Tuesday, 27 April 2010

Caribbean lionfish on the menu

This Biology News Net article reports on research concerning the invasion of Caribbean coral reefs by Pacific and Indian Ocean lionfish, introduced in the 1990's by aquariums or fish hobbyists in Florida.

I found this picture on the web at Dreamstime, so thank you to them for making it available royalty-free.

Their spines are poisonous, so none of the local predators will touch them, and they use those same fins to shepherd smaller fish into corners in the coral before hoovering them up most efficiently.

Once they arrive, about 80% of the smaller fish disappear, which will have a devastating effect on the coral. With no herbivorous fish to keep algae suppressed, much of the coral could be overwhelmed by weed, which would effectively be the end for it.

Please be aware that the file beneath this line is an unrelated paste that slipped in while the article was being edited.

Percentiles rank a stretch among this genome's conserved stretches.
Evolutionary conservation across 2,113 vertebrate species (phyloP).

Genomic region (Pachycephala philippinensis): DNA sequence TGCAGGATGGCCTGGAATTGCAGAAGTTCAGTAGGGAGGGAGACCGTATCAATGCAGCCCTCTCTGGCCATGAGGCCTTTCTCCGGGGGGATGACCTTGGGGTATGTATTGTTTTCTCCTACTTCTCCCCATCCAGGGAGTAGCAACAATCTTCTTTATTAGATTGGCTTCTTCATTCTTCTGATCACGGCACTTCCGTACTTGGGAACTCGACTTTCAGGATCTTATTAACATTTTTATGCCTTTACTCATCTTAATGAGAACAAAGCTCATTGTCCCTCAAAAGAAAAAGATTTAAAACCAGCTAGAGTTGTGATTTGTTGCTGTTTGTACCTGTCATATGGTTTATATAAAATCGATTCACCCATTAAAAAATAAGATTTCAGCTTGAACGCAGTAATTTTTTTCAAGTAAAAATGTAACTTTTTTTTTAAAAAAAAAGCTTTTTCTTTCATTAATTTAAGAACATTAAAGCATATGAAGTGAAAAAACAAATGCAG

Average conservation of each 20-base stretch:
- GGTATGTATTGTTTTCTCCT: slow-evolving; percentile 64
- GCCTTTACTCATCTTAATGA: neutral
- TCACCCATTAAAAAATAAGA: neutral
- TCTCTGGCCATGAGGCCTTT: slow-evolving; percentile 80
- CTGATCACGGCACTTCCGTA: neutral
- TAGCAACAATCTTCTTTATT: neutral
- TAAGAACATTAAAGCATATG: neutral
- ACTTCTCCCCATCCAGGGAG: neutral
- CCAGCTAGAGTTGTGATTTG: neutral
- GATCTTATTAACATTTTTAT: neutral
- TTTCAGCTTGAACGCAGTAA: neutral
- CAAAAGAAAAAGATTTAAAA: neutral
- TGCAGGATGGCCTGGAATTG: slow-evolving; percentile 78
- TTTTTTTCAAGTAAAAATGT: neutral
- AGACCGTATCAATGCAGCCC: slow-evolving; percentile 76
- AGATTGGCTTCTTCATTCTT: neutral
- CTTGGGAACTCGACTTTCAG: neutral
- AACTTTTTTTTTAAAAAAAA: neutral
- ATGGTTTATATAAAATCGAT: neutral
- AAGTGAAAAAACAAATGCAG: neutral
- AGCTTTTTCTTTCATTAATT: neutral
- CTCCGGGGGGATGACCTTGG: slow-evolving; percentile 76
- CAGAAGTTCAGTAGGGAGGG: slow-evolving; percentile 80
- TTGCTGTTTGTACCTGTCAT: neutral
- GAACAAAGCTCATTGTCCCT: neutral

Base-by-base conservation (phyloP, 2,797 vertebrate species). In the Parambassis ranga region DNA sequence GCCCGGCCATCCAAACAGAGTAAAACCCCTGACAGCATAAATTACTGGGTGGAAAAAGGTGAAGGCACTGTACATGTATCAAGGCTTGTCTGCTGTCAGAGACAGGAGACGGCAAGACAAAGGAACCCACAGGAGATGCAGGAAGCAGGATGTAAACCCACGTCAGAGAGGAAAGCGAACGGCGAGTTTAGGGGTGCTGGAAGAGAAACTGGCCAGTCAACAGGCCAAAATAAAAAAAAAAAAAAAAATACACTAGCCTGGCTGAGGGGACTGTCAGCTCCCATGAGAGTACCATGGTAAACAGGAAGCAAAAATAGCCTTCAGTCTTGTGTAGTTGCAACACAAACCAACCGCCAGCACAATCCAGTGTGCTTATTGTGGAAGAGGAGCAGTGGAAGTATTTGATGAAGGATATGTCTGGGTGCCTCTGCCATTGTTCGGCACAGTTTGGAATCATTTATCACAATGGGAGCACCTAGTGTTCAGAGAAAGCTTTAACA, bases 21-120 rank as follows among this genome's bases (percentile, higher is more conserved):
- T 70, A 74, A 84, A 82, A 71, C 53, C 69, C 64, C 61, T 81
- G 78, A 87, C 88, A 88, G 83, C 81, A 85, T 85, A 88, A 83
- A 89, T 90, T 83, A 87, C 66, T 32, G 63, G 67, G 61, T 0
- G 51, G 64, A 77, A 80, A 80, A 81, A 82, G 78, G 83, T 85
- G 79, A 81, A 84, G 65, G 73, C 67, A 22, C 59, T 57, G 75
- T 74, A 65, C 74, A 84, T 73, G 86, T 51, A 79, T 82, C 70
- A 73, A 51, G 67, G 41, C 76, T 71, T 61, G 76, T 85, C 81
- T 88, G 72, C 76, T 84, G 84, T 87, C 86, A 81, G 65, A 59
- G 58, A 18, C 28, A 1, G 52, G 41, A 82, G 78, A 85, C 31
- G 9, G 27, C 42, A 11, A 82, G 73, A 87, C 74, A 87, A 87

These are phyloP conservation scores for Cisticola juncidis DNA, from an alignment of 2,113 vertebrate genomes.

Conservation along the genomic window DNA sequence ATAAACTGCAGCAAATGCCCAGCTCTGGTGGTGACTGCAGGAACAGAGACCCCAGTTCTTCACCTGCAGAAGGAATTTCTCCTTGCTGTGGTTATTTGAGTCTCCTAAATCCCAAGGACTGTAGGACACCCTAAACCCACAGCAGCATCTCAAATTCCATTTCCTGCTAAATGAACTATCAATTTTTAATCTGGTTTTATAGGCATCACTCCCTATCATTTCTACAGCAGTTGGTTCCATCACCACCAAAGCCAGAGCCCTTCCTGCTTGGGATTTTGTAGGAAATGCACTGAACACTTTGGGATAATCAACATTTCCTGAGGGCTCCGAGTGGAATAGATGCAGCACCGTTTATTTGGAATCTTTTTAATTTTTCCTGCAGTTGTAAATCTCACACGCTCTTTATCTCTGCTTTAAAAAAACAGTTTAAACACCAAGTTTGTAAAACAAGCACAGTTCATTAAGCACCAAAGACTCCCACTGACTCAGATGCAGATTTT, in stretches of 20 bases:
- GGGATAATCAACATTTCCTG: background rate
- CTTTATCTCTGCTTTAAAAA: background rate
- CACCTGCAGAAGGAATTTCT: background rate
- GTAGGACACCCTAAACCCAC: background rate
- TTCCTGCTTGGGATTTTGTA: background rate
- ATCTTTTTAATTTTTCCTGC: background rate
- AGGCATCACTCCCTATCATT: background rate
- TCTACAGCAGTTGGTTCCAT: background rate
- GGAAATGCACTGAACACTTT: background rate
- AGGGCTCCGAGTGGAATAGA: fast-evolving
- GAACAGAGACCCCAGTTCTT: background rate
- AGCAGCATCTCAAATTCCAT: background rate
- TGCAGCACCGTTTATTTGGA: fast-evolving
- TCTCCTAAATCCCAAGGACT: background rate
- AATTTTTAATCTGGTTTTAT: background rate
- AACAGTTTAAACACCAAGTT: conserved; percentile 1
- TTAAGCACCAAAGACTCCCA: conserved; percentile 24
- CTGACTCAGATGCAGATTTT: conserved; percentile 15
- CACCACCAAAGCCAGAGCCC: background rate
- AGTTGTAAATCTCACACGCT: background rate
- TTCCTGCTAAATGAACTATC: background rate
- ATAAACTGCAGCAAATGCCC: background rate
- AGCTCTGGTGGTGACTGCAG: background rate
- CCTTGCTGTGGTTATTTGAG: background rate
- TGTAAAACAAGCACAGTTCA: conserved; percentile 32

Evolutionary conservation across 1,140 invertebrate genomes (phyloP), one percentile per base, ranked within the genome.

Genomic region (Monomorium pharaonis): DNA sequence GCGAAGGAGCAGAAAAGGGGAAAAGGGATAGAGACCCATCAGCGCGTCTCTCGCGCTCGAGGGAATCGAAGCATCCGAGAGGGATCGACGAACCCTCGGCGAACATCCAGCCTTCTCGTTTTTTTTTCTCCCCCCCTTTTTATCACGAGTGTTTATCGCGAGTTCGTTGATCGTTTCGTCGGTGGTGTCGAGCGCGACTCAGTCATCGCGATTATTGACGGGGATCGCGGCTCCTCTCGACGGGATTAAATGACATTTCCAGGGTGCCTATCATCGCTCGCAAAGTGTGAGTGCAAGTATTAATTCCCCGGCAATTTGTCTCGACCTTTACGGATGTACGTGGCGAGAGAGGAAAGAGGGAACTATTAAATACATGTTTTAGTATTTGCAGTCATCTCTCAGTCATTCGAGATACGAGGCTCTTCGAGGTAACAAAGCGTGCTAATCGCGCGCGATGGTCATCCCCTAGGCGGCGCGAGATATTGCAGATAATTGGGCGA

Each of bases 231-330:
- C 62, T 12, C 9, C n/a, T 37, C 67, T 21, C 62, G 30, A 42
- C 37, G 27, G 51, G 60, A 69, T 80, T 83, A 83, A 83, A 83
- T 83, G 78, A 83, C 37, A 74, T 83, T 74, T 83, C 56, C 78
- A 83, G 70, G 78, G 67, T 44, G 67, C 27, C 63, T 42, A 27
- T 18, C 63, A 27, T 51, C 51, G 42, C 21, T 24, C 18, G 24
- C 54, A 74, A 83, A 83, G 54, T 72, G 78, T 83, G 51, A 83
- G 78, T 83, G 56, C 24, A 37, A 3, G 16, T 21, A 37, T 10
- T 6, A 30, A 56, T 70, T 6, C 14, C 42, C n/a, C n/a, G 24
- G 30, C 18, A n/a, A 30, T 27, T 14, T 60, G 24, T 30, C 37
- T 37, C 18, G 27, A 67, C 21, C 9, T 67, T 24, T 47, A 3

So the plan is to eat them, though it sounds like early days yet. Apparently they're easy to catch and taste good, which is promising, and selling them as an environmentally positive food has to be a bonus. If you've ever seen live footage of one swimming, you'll understand why they're easy to catch - those great long spiny fins might be poisonous, but they also create an immense amount of drag to slow the fish down.

This is an encouraging photo! These were caught by a diver with a harpoon. However, we need a lot more divers out there doing this to make a dent in the population.

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